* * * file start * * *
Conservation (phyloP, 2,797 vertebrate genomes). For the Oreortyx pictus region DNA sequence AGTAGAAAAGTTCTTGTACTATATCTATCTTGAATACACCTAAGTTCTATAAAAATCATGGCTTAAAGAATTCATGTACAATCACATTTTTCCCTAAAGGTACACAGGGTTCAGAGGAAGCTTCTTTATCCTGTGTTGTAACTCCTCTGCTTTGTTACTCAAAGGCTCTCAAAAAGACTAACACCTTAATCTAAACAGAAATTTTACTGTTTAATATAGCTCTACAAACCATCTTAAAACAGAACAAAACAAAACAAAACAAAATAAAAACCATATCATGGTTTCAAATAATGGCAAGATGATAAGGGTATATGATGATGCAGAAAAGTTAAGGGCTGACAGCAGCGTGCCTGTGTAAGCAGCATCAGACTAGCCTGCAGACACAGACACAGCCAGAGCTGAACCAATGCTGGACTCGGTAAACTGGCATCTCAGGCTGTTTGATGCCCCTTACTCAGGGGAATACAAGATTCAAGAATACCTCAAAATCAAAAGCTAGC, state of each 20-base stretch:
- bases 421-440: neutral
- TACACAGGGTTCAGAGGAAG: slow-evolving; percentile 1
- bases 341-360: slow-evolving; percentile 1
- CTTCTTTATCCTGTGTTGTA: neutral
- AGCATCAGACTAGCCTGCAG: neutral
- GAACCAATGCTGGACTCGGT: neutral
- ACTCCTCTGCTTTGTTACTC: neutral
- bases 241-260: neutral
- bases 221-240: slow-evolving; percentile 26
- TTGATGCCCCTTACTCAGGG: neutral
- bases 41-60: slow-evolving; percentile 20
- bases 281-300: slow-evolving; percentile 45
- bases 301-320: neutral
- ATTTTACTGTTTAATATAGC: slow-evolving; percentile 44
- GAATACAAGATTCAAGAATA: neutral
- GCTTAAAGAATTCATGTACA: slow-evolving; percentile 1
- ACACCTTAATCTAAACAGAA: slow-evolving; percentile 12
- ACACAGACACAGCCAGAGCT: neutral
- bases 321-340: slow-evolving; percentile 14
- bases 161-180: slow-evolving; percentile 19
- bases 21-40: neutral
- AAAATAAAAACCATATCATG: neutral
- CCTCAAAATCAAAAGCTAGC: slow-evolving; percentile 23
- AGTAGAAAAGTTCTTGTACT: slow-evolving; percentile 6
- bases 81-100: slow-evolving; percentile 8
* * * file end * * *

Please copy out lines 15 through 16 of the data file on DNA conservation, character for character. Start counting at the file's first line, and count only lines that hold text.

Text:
- ATTTTACTGTTTAATATAGC: slow-evolving; percentile 44
- GAATACAAGATTCAAGAATA: neutral